d'Armes' by Christine of Pisa, an Italian Lady of the fifteenth century; and another by the same authoress, called "Hector and Othea," translated into English by Stephen Serope, of Castle Combe, in Wiltshire, son-in-law of Sir John Falstaff (not the fat knight of Shakespeare). "The Temple of Glasse," a poem commonly said to have been written by Chaucer, and included in his works. But it was not by him. It is now called the "Isle of Ladies." The Longleat copy is the only MS. of it known. Also several other MSS. of the poems of Chaucer and Lydgate. In one called "Ipomedon," by Lydgate, there is the written autograph (of great rarity) of Richard III., when Duke of Gloucester, with a motto "Tant le desirée." I may just mention as a sample of the value of MSS., especially when, as in this case, they happen to contain any rare autograph, that only a few weeks ago at an auction in London, a little MS. which happened to have this very autograph signature in it was sold for the marvellous sum of £331.
Besides all the books and MSS. to which I have only very slightly referred there is a vast quantity of original documents at Longleat, which have been all arranged. For easier classification they may be distinguished as 1. PERSONAL, and 2. TOPOGRAPHICAL. The Personal documents relate to families, and include a great deal that refers to many of the historical houses of the country. I only name, very cursorily, a few: Stafford Duke of Buckingham, the Veres, Seymour Duke of Somerset: Robert Dudley, Earl of Leicester, (among which was found an original letter from Amy Robsart) and the three Earls of Essex of the Devereux family. Also twenty eight volumes of Papers collected by Whitelocke the ambassador to Sweden, and a chest full of documents, State-papers and correspondence of Henry Coventry, Secretary of State in 1672. Likewise a quantity of original letters of celebrated historical characters, among which is the autograph letter of Cardinal Wolsey, written on the day of his degradation,to Gardiner Bishop of Winchester, signed "T. Cardinalis Ebor miserrimus."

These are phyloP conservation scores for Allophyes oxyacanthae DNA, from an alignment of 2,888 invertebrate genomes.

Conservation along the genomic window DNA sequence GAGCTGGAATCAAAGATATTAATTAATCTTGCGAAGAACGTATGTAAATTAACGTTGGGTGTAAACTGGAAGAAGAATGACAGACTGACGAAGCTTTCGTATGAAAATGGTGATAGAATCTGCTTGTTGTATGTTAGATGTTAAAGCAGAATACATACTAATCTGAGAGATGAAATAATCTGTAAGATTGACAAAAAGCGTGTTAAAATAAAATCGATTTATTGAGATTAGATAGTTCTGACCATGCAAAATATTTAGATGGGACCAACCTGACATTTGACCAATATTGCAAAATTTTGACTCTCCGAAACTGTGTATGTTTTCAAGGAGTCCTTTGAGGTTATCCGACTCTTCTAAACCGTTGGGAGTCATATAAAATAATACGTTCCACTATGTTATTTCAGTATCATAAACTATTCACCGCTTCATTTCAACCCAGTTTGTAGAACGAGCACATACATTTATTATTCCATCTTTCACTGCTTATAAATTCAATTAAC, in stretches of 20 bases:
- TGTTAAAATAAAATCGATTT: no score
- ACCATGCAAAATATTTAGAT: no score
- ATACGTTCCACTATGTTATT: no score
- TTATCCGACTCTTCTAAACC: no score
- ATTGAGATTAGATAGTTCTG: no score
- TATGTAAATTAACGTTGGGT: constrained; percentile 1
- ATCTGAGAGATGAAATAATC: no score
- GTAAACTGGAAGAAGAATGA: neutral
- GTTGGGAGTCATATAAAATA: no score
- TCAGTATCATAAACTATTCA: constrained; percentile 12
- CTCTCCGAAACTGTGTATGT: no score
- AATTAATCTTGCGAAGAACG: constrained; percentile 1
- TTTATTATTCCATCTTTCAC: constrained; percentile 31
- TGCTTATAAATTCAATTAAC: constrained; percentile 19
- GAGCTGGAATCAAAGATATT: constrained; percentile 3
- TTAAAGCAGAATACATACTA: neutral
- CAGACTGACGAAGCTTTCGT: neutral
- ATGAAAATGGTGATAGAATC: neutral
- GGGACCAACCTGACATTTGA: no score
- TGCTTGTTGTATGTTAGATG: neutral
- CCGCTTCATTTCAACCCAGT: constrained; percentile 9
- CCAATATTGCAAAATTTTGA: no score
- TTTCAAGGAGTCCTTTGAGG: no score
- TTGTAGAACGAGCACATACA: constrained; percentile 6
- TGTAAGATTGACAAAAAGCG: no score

The Topographical department is very large and curious, containing documents relating to ancient estates in a great many counties in England and Wales, especially, of course, Somerset and Wilts. There
are several original deeds many court rolls, and the like, relating to Glastonbury Abbey.
That there is, besides all the above-mentioned, an enormous quantity of deeds, letters &c., relating to Longleat itself and the successive owners of the estate scarcely requires to be mentioned. The whole of these documents have been put in order and a summary of them printed in the Reports of the Historical Commissioners. As these Reports present forty eight folio pages of double column, in small type, of the heads of the Marquis of Bath's papers, it is out of the question to attempt going into particular details. I will simply say that next to the celebrated "Hatfield Papers," belonging to the Marquis of Salisbury, it is one of the most important private collections to be met w:th. It is thus described in the words of the Commissioners :-"The collection of the Marquis of Bath is a wonderfully complete and vivid illustration of our civil, military, naval, and ecclesiastical history, and from the earliest times. Its value for historical purposes can scarcely be over-rated."
J. E. JACKSON.
The Story of Seven Children Born at a Birth.
Having a faint recollection that, when I was a boy and visiting at Pewsey about 1820, I was taken to some church and saw there a sieve in which several children who had been born at a birth had been brought to the font and christened, I enquired about it of the Reverend the Rector of Pewsey, and by his kindness and that of the Rev. Edward Hill, the Rector of Wishford, I am able to communicate the enclosed, and trust that it may be worth a place in our journal.